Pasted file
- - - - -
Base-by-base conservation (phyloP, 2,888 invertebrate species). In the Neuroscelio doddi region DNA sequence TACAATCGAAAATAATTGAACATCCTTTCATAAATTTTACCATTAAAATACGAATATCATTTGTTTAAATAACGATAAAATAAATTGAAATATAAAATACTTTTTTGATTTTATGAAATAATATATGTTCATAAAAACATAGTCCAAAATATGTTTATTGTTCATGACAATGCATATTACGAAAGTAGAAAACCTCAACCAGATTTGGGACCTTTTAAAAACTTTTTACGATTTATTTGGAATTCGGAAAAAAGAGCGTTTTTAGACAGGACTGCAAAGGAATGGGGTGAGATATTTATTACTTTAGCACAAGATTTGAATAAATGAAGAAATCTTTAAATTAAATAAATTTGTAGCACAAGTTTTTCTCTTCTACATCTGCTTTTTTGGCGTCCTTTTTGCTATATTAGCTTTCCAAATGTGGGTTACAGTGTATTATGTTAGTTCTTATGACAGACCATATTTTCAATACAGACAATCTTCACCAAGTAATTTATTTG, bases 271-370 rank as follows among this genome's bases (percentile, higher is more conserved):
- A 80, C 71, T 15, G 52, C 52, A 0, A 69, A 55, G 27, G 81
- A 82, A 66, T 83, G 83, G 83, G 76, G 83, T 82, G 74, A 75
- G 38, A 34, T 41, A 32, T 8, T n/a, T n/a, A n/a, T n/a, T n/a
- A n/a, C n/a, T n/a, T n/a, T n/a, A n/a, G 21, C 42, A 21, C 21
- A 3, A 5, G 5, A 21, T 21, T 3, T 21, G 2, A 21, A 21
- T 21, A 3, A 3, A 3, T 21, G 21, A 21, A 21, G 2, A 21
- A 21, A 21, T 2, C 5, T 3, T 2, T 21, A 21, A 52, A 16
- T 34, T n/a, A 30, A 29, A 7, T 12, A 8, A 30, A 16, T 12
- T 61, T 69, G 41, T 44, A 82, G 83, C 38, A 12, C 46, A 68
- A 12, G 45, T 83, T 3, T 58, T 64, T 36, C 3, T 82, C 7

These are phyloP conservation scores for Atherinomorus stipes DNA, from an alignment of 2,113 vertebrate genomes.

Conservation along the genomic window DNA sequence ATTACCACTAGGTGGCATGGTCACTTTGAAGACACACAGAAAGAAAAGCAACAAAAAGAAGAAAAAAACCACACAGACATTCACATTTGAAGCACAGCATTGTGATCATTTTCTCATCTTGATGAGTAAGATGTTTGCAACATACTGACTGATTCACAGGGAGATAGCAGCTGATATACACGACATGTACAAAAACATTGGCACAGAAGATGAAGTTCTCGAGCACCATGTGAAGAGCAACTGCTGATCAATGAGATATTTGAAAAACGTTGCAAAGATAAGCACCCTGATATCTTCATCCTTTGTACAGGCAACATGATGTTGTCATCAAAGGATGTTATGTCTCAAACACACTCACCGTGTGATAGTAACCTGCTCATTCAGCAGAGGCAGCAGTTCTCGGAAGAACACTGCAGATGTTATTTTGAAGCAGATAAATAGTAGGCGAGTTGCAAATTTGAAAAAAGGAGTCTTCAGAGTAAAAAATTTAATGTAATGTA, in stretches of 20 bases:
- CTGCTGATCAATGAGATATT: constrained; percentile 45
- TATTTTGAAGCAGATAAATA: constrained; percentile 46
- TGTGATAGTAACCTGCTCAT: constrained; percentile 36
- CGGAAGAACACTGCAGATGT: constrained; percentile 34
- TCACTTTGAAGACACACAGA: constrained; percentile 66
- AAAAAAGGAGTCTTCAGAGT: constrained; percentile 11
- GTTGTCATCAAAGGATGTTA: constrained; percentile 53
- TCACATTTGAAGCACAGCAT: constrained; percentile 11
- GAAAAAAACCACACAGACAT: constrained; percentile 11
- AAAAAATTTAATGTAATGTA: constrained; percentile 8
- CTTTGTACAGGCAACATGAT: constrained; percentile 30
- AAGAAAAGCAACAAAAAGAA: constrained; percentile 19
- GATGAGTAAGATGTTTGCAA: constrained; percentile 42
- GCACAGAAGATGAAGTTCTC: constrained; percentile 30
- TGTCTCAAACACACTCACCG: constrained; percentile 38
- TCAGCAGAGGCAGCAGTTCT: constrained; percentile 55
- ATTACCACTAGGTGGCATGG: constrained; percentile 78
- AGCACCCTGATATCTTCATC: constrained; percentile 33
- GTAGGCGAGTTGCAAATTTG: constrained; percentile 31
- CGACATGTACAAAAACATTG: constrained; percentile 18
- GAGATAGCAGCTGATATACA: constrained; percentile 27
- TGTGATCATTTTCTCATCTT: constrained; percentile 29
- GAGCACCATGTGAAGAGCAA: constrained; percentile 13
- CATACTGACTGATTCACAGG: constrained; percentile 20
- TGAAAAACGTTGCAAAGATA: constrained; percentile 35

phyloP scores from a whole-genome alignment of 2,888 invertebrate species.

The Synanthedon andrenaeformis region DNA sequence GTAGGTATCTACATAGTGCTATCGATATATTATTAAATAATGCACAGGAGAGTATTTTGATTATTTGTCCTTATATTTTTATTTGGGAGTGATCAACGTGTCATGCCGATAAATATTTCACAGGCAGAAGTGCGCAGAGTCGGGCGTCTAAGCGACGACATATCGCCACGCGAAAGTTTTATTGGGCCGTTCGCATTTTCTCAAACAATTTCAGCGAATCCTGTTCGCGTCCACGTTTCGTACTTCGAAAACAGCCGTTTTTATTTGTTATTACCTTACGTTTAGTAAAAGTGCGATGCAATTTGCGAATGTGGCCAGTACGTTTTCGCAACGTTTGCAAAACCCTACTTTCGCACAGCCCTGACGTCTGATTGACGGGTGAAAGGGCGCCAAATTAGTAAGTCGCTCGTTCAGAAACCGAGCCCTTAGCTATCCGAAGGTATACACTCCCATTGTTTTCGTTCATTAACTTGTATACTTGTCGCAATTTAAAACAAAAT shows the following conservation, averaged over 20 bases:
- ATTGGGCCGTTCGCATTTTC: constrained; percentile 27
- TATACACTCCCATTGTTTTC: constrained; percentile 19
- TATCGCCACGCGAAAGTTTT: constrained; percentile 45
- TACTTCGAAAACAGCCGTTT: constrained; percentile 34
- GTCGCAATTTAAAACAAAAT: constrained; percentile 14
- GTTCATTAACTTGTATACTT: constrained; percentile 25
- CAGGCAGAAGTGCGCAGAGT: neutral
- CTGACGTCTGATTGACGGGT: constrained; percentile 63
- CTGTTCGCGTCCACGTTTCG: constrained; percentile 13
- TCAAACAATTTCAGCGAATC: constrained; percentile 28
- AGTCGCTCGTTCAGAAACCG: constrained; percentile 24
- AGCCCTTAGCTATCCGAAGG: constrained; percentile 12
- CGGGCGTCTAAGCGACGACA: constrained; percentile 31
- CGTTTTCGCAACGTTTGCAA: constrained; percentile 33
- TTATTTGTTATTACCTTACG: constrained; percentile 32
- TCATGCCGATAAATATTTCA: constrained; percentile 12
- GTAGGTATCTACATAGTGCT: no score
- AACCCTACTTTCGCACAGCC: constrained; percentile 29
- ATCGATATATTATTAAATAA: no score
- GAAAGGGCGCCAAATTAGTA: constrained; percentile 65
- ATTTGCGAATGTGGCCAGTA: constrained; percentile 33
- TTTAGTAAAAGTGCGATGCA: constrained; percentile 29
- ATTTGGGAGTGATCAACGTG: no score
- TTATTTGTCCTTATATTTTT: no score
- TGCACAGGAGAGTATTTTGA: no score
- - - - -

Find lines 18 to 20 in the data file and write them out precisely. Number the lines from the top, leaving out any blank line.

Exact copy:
- TCACTTTGAAGACACACAGA: constrained; percentile 66
- AAAAAAGGAGTCTTCAGAGT: constrained; percentile 11
- GTTGTCATCAAAGGATGTTA: constrained; percentile 53